Saturday, March 6, 2010

Ying yang salad with peanut-sesame dressing

We had a real "spring-type" day here in Edmonton, Canada today—don't get excited, no portion of my back yard or garden is yet not still covered with snow, but I could sit in the sheltered area of my patio and enjoy the rays (against a black background to attract radiant heat) for the first time since September. Woo hoo! Also, it's been such a carb-fest around here lately, for no reason other than that carbs taste so good; I made up the rest of the Mexican parathas from yesterday for lunch today—and you haven't even seen this yet, which is the spinach-noodle kugel from Veganomicon, delicious and now dearly departed:




…that I thought I'd try a salad. This is the Ying yang salad with peanut-sesame dressing from the Real Food Daily Cookbook. I'm going to provide a link over to 101 Cookbooks for the recipe, since Heidi Swanson reprinted it with permission, which I don't have.

Anyway, yum! The dressing is fantastic if you're a cilantro-lover. I obtained my cilantro from my aunt Katee, who bought it thinking it was parsley. Tragic for her, 'cause she had to wash her hands three times to get the smell off, and my gain. Funny how Katee and my mom both hate cilantro to the point where my mom, for instance, doesn't even like walking around my garden because I've got some growing there, and yet my sister Diane and I adore the stuff. They say it's genetic…but who knows? Yes, cilantro smells like soap. So it tastes like dirt…but in a good way, you know?

However, I do have something original to contribute to this post, which is a technique for cooking tofu on short notice. If you read the recipe for this dish, you'll see it calls for marinating the tofu in a little sauce for some hours and then baking it. But when you're cooking for supper and it's already five o'clock, you may not have time for all that fuss. I am here to tell you that, most of the time, you don't have to marinate tofu. On short notice, what you can do is put together the marinade ingredients, and braise the tofu pieces on the stovetop. So in this case (I was halving the recipe) you see a pound of tofu in the marinade recommended minus about 1/3 of the tamari—because you don't want the tofu too salty—and plus 1 1/2 tbsp brown sugar—because you do want it to caramelize.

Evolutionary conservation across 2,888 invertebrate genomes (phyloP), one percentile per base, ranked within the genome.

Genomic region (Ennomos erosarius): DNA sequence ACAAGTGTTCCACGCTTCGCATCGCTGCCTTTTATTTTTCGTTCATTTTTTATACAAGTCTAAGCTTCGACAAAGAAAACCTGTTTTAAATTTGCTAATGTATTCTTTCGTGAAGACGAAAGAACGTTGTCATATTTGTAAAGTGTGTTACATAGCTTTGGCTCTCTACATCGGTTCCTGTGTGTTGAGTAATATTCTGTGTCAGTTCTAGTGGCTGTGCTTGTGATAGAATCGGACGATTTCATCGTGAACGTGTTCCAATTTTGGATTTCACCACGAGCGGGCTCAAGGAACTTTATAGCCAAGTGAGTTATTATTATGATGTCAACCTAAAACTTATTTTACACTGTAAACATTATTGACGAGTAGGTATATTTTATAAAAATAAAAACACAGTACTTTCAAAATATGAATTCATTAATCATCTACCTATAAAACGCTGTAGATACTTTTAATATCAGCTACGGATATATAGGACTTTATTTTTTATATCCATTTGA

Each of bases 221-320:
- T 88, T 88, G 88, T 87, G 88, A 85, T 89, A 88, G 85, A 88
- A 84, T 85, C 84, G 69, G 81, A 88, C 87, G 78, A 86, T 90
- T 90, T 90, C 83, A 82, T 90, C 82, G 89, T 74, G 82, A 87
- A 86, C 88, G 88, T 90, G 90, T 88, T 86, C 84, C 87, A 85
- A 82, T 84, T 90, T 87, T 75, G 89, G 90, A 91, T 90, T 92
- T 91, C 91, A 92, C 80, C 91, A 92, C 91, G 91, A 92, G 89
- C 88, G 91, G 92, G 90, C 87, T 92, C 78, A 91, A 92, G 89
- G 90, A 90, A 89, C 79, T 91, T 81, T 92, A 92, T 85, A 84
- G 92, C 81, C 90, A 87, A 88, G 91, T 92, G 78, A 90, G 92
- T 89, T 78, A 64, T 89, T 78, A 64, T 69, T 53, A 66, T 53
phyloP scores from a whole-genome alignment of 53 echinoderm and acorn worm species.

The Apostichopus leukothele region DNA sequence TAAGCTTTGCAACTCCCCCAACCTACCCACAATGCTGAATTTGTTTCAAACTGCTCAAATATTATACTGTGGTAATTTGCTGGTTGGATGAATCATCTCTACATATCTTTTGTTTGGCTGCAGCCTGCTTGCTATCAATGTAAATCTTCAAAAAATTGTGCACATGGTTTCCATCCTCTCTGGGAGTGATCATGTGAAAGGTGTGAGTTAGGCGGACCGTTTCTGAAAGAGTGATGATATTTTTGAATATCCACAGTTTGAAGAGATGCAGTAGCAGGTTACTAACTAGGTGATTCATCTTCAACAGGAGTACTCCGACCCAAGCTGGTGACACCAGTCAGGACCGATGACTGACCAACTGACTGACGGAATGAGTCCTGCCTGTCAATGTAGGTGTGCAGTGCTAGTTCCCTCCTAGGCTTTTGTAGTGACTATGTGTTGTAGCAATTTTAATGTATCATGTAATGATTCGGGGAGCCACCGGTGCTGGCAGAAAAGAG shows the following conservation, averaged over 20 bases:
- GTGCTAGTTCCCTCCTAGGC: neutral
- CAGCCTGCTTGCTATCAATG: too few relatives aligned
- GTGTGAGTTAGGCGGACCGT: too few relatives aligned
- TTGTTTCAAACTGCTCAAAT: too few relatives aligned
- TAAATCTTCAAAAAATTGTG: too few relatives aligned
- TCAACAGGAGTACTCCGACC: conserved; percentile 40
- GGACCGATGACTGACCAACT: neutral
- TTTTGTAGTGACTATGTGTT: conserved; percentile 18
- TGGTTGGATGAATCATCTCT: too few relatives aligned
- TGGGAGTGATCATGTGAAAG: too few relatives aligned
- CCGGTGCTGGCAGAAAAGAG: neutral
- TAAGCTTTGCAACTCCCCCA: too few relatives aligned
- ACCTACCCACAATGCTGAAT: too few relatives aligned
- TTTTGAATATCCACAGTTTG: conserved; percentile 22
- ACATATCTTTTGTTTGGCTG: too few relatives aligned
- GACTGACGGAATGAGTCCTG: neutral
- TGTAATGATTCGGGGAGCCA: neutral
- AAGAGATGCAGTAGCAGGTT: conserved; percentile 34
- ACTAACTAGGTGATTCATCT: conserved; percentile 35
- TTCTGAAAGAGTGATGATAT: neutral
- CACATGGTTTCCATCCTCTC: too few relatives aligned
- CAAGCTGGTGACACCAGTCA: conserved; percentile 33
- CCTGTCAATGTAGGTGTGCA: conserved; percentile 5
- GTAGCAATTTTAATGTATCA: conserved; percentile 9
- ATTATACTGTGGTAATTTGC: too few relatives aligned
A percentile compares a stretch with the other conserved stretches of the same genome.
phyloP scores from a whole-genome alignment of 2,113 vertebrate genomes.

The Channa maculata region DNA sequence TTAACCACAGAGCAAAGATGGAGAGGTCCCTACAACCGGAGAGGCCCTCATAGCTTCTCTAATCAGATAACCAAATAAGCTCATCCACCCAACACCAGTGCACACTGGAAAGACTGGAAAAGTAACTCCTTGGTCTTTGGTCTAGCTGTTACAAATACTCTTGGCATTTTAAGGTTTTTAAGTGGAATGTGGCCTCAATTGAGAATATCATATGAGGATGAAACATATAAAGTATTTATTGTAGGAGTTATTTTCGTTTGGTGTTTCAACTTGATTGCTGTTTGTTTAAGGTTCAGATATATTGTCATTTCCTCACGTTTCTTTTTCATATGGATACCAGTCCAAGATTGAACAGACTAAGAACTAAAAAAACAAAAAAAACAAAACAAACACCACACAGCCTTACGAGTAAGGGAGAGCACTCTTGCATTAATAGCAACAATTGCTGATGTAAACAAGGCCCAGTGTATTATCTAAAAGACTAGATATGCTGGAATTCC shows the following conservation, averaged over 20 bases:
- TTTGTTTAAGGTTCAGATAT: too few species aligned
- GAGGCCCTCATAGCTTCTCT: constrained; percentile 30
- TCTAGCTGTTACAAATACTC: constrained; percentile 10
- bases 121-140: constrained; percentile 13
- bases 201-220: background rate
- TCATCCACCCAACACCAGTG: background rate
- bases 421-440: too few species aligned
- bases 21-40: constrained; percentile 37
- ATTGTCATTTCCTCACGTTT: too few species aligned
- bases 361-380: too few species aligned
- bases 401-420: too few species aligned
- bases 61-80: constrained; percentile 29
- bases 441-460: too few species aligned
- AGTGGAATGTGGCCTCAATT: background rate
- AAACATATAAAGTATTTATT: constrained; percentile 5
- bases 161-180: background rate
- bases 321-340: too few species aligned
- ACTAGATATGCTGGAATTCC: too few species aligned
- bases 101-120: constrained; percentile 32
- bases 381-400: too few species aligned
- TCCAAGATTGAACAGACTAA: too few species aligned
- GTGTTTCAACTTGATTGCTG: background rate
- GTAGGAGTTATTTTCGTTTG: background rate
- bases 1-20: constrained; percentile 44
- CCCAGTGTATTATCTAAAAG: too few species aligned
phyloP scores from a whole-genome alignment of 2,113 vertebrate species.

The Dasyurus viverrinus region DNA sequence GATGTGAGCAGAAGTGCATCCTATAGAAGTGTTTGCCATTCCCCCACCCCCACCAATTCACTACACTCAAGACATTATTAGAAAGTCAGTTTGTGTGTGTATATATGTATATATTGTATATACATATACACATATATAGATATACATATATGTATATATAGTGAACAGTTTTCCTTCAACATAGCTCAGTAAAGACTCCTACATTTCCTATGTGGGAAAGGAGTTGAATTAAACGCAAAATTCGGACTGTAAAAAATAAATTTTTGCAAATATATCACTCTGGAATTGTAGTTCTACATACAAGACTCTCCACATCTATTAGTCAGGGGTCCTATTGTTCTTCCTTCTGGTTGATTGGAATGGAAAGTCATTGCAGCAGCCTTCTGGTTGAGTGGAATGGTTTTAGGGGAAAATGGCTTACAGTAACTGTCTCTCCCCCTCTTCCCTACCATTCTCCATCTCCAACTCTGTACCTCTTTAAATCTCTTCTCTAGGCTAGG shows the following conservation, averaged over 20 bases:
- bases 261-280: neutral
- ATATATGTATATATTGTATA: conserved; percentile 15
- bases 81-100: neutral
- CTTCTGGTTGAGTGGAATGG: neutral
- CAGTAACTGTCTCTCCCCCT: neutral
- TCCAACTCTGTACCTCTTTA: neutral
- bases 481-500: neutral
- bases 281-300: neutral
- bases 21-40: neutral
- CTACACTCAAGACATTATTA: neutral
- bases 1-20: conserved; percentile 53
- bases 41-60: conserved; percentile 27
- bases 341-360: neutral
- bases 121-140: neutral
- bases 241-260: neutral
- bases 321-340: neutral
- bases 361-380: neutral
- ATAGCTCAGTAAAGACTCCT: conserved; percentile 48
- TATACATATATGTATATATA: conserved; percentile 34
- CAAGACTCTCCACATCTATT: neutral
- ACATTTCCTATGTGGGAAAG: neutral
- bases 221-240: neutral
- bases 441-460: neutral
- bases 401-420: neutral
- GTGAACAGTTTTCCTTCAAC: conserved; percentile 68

Tofu in:

Tofu out:

Altogether a really nice meal. Heidi mentions in her post the "backlash" she got from another Real Food Daily recipe she posted, for Spelt macaroni with cashew cheese. That's the cashew cheese recipe that's my current absolute wonderful favourite. Not cheese, but dang good, and I applaud Heidi's open-mindedness in trying it despite the fact that she is vegetarian, not vegan—and not celiac either for that matter!

2 comments:

  1. Hmmmm, I am smelling the soap!
    But the tofu looks delish!

    ReplyDelete
  2. This looks great...I think it's so true about the cilantro thing...I love it...interesting idea that the preference is genetic.

    Great idea about the braising in place of marinading. I must try that kugel too, it looks really yummy!

    ReplyDelete